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been tied around. and lastly, a very dainty little blue ribbon. >> disturbing discovery on the catawba river, a body. >> reporter: as the media descends, police begin canvassing the area for witnesses. they talk to those two jet skiers, and to construction workers who were in the area where ira's body was found. >> we went to see if anything could be done but it was too late. there was no movement. >> reporter: and of course they find that fisherman, calmly casting for carp just downstream, mark carver. and what did they tell you was happening? >> they didn't tell me nothing. they just said that they needed to get my name and address. and my fishing license. i give them to them. and then he give them back. i shook his hand, and they went up through there. >> reporter: carver is cooperative, but not very helpful. he says he neither saw nor heard anything. so police have nothing but bad news to deliver when they notify ira's family. >> a police officer came to the door. >> reporter: what did he say? >> he slowly walked in and, and
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told us that the, that unfortunately they have found my sister's body and they were very certain that it's her. >> reporter: i can't fathom getting news like that. >> i think all of us simply collapsed where we were, and that was, that was it. >> reporter: days pass with no arrest. the mystery now as deep as the sorrow. >> i hope that when you go home tonight you will tell everybody that you loved them. >> reporter: pavel eulogizes his sister at a memorial service on campus. in the coming days, she is laid to rest, while detectives speak to those who last saw her, piecing together her final steps. >> this video is to represent the timeline for miss irina yarmolenko. >> reporter: detectives record this timeline video. >> ira spent the morning running errands. she went to the credit union. then she went to the goodwill. >> reporter: a security camera catches her donating several bags of clothing. >> and then she went to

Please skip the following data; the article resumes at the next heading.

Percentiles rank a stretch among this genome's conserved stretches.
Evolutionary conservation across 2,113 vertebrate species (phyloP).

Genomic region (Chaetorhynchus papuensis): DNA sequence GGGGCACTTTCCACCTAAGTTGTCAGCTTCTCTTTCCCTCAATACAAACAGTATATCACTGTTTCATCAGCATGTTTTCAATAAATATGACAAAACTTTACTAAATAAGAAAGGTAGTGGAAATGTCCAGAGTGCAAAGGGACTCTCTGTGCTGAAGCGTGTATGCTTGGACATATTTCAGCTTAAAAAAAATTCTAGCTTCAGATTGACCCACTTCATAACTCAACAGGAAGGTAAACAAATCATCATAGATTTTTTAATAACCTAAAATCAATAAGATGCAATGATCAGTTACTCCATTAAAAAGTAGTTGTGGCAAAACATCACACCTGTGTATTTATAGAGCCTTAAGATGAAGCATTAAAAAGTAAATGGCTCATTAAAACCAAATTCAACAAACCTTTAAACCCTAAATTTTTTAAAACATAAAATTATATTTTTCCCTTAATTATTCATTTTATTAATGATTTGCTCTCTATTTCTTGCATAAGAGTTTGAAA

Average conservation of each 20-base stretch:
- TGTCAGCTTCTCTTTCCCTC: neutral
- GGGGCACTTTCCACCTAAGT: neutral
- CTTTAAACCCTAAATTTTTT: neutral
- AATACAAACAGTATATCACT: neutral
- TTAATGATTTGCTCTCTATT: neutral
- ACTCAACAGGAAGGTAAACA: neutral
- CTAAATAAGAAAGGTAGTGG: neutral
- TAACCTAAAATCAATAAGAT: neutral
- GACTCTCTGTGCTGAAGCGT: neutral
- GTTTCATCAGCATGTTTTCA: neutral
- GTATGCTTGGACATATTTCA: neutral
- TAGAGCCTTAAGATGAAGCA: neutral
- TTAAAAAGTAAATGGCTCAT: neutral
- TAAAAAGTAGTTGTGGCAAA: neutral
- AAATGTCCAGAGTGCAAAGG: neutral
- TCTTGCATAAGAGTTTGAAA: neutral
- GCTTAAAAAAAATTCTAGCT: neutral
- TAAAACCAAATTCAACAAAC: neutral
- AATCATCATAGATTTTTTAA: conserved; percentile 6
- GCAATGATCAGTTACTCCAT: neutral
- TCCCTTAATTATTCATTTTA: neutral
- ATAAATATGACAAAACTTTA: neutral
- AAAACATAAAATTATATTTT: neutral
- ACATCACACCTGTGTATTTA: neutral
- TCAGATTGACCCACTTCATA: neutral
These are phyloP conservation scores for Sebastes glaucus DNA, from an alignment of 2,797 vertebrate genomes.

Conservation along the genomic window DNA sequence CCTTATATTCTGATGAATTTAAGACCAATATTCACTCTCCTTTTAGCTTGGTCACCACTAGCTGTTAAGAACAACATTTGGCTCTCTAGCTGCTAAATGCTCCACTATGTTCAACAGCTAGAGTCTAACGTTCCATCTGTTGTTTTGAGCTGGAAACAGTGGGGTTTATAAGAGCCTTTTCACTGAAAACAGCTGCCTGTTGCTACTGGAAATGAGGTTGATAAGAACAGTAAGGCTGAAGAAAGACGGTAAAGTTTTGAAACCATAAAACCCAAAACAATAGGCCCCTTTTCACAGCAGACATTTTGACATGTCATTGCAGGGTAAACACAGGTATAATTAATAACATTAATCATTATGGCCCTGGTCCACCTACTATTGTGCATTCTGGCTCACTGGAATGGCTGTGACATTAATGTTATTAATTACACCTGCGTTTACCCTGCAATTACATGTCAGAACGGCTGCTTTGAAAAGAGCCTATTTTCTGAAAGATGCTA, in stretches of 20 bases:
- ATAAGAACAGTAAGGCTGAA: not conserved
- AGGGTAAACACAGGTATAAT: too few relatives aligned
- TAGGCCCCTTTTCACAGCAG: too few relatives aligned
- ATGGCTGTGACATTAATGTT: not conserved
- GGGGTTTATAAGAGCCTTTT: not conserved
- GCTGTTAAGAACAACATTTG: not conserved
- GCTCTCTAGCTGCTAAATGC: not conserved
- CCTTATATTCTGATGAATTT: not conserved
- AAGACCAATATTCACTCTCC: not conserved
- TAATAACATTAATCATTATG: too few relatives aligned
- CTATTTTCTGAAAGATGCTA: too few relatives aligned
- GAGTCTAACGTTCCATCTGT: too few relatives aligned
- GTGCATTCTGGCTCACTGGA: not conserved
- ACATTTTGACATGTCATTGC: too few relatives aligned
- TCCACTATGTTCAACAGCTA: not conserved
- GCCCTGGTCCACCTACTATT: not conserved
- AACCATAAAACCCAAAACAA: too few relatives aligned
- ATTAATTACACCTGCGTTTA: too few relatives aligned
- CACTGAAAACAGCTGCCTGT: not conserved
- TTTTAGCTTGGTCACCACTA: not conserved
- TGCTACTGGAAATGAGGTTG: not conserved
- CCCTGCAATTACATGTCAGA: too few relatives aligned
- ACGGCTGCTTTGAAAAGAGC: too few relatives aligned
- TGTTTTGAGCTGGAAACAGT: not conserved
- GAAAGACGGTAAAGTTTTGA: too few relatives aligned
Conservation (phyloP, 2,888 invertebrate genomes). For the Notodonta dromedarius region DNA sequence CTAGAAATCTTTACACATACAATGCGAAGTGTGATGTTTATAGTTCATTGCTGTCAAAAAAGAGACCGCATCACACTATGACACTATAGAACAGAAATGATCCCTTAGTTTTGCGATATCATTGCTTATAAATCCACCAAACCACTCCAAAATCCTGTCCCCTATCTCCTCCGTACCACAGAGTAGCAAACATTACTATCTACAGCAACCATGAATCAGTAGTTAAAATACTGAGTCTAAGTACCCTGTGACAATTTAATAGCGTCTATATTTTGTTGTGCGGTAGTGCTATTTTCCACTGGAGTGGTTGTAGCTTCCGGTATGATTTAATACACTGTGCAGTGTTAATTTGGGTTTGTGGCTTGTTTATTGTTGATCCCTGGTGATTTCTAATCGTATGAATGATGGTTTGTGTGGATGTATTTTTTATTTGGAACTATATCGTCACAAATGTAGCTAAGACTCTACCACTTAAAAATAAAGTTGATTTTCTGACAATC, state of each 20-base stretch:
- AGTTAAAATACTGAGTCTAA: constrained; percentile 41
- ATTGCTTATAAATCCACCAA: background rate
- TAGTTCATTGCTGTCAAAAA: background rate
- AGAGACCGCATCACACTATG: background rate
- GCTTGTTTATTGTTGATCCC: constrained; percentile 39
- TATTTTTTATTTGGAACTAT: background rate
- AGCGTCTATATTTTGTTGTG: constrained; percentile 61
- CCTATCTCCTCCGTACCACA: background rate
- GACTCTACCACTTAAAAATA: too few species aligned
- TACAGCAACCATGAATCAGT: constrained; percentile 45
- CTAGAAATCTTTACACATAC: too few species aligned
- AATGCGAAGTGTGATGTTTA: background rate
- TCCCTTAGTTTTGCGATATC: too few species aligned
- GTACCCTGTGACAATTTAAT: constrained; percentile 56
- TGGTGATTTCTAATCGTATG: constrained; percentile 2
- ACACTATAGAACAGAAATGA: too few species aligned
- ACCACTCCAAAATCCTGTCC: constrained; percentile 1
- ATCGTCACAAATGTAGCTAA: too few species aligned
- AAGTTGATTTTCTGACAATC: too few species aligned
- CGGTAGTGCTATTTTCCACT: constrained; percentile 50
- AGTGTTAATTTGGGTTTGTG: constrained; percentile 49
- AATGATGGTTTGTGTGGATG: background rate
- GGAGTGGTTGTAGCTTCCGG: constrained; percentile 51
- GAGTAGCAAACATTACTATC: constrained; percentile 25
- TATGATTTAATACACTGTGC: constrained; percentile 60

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jackson's java, which was a coffee shop where she worked. >> reporter: it takes approximately five minutes and 50 seconds to drive from jackson's java to goodwill. >> and from there to the catawba river is about a 19-minute drive. >> reporter: this is the last documented moment of ira's life. a grainy video of her car driving through the parking lot of a ymca, about half a mile from the embankment where her car was found. police study it, searching for any sign of another person in the car. but the video is inconclusive. police can't tell. so they pursue the theory ira met her killer out on the river. if someone approached her that she didn't know would she have had her defenses up? >> unfortunately for her, i think she was much more of an outgoing type of person. >> reporter: the kind of person who would trust people she didn't know? >> oh, i think so, yeah. >> reporter: with the search for the killer dragging on for weeks and then months, public pressure on the police to solve the crime mounts. >> we were tormented by the
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search. we thought of it more or less constantly. >> reporter: so police bring mark carver back in and start to do some fishing of their own. >> do you know what dna is? >> reporter: are they about to find a murderer, or make one? >> we were in shock. we couldn't believe what was happening. >> reporter: stay with us. look at the other line... mm...mhh... that's why he starts his day with those two scoops... in deliciously heart healthy kellogg's raisin bran. ready to eat my dust? too bad i already filled up on raisins. by taking steps towards a healthy heart, jay knows he'll be ready for the turns ahead. hey don't forget to put up your kickstand. ring (bell) sighs. kellogg's raisin bran. and try kellogg's raisin bran crunch now with more crunchy clusters.
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evidence. >> reporter: on the ground floor of the gaston county courthouse we find this cardboard box. inside, the evidence from the ira yarmolenko crime scene. the three ligatures that were wrapped around her neck, a small floral bag from which one of those ligatures, a blue ribbon, had been torn. look at how tight that knot is. photos of her car on the bank of the river. investigators spend six months working every possible lead and interviewing cooperative witnesses like mark carver repeatedly. >> did you see that little girl? >> no, i ain't never seen her in my life. i told them i didn't know what happened to the girl, or i would have went up there and helped her. >> reporter: carver and his cousin neal cassada both volunteer dna samples. meanwhile, ira's family works the media, keeping images of the
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smiling student, the carefree spirit that was ira, alive in the public's mind. >> we simply did the only thing we could do, contact local media and get information out there, so that possible witnesses would submit information. >> reporter: pavel, a brother who won't quit, at one point appeals directly to the killer. >> i have no doubt that once you truly realize how deeply you've hurt us all you'll have no choice but to surrender. >> reporter: it is not until seven months after the murder that investigators finally catch a break. they have a dna match. traces of mark carver's dna in one spot on the outside of the car, above the rear driver's side door. neal cassada's dna is in two spots, on the inside of the right passenger window and on an armrest. what kind of dna are we talking about? >> it's dna where skin cells have been shed, and typically it's called touch dna. >> reporter: it is not blood